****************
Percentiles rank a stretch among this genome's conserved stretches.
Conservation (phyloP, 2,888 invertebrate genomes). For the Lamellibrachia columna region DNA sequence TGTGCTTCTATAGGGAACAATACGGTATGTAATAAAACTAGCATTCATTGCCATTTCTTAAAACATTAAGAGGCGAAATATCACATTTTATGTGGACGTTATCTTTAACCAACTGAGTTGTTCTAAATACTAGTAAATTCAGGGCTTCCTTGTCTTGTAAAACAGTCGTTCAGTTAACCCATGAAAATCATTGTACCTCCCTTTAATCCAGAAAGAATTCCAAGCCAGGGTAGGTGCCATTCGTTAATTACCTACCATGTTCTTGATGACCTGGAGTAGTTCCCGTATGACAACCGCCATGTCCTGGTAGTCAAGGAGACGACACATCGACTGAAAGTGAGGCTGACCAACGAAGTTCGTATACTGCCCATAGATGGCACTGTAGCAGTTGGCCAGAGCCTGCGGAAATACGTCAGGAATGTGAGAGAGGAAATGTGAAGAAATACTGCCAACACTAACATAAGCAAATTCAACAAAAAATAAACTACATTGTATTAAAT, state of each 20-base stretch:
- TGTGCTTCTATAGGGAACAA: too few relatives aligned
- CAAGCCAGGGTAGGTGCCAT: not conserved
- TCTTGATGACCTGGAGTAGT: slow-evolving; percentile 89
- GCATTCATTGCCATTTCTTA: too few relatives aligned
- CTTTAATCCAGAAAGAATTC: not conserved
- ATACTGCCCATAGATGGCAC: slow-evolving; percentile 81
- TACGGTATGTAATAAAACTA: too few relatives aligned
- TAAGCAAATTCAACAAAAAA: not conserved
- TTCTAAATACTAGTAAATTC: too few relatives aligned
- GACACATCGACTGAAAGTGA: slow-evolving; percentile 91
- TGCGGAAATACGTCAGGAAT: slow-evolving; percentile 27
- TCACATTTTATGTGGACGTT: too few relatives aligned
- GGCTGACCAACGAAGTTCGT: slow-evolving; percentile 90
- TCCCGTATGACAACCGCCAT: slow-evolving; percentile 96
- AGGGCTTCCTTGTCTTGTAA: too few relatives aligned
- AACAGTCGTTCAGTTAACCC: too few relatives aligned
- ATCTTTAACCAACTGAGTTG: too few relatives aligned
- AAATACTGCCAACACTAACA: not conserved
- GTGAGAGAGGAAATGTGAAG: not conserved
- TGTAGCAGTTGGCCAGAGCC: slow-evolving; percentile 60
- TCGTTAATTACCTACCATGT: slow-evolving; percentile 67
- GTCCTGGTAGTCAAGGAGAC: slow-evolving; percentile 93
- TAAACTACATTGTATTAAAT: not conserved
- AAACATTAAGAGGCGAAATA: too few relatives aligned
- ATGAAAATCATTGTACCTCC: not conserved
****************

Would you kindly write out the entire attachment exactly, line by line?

Percentiles rank a stretch among this genome's conserved stretches.
Conservation (phyloP, 2,888 invertebrate genomes). For the Lamellibrachia columna region DNA sequence TGTGCTTCTATAGGGAACAATACGGTATGTAATAAAACTAGCATTCATTGCCATTTCTTAAAACATTAAGAGGCGAAATATCACATTTTATGTGGACGTTATCTTTAACCAACTGAGTTGTTCTAAATACTAGTAAATTCAGGGCTTCCTTGTCTTGTAAAACAGTCGTTCAGTTAACCCATGAAAATCATTGTACCTCCCTTTAATCCAGAAAGAATTCCAAGCCAGGGTAGGTGCCATTCGTTAATTACCTACCATGTTCTTGATGACCTGGAGTAGTTCCCGTATGACAACCGCCATGTCCTGGTAGTCAAGGAGACGACACATCGACTGAAAGTGAGGCTGACCAACGAAGTTCGTATACTGCCCATAGATGGCACTGTAGCAGTTGGCCAGAGCCTGCGGAAATACGTCAGGAATGTGAGAGAGGAAATGTGAAGAAATACTGCCAACACTAACATAAGCAAATTCAACAAAAAATAAACTACATTGTATTAAAT, state of each 20-base stretch:
- TGTGCTTCTATAGGGAACAA: too few relatives aligned
- CAAGCCAGGGTAGGTGCCAT: not conserved
- TCTTGATGACCTGGAGTAGT: slow-evolving; percentile 89
- GCATTCATTGCCATTTCTTA: too few relatives aligned
- CTTTAATCCAGAAAGAATTC: not conserved
- ATACTGCCCATAGATGGCAC: slow-evolving; percentile 81
- TACGGTATGTAATAAAACTA: too few relatives aligned
- TAAGCAAATTCAACAAAAAA: not conserved
- TTCTAAATACTAGTAAATTC: too few relatives aligned
- GACACATCGACTGAAAGTGA: slow-evolving; percentile 91
- TGCGGAAATACGTCAGGAAT: slow-evolving; percentile 27
- TCACATTTTATGTGGACGTT: too few relatives aligned
- GGCTGACCAACGAAGTTCGT: slow-evolving; percentile 90
- TCCCGTATGACAACCGCCAT: slow-evolving; percentile 96
- AGGGCTTCCTTGTCTTGTAA: too few relatives aligned
- AACAGTCGTTCAGTTAACCC: too few relatives aligned
- ATCTTTAACCAACTGAGTTG: too few relatives aligned
- AAATACTGCCAACACTAACA: not conserved
- GTGAGAGAGGAAATGTGAAG: not conserved
- TGTAGCAGTTGGCCAGAGCC: slow-evolving; percentile 60
- TCGTTAATTACCTACCATGT: slow-evolving; percentile 67
- GTCCTGGTAGTCAAGGAGAC: slow-evolving; percentile 93
- TAAACTACATTGTATTAAAT: not conserved
- AAACATTAAGAGGCGAAATA: too few relatives aligned
- ATGAAAATCATTGTACCTCC: not conserved